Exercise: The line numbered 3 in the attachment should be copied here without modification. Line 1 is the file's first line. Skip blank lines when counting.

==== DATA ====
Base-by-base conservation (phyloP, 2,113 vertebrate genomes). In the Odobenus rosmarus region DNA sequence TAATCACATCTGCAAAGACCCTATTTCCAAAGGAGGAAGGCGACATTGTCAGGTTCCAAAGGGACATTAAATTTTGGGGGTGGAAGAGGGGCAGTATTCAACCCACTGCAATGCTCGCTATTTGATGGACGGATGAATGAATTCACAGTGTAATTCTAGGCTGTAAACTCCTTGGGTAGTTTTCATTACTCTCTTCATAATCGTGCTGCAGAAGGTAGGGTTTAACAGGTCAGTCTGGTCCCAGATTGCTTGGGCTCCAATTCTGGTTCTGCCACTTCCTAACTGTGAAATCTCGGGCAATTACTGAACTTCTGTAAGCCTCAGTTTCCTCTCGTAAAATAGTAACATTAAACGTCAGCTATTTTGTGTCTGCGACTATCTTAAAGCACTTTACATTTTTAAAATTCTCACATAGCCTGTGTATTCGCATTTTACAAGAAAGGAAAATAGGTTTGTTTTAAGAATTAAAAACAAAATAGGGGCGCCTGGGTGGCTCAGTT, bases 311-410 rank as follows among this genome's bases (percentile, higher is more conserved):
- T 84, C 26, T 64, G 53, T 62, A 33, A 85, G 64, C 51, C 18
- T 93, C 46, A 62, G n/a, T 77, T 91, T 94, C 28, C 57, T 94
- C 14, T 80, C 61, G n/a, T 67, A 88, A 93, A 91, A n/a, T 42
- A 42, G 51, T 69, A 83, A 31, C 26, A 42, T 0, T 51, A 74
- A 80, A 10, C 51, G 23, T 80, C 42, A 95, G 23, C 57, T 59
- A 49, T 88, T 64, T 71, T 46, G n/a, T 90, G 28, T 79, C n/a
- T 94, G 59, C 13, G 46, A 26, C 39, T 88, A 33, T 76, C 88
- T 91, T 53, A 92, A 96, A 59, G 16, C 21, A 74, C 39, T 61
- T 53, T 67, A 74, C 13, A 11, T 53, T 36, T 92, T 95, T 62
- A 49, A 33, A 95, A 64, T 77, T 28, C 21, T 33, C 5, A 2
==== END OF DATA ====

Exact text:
- T 93, C 46, A 62, G n/a, T 77, T 91, T 94, C 28, C 57, T 94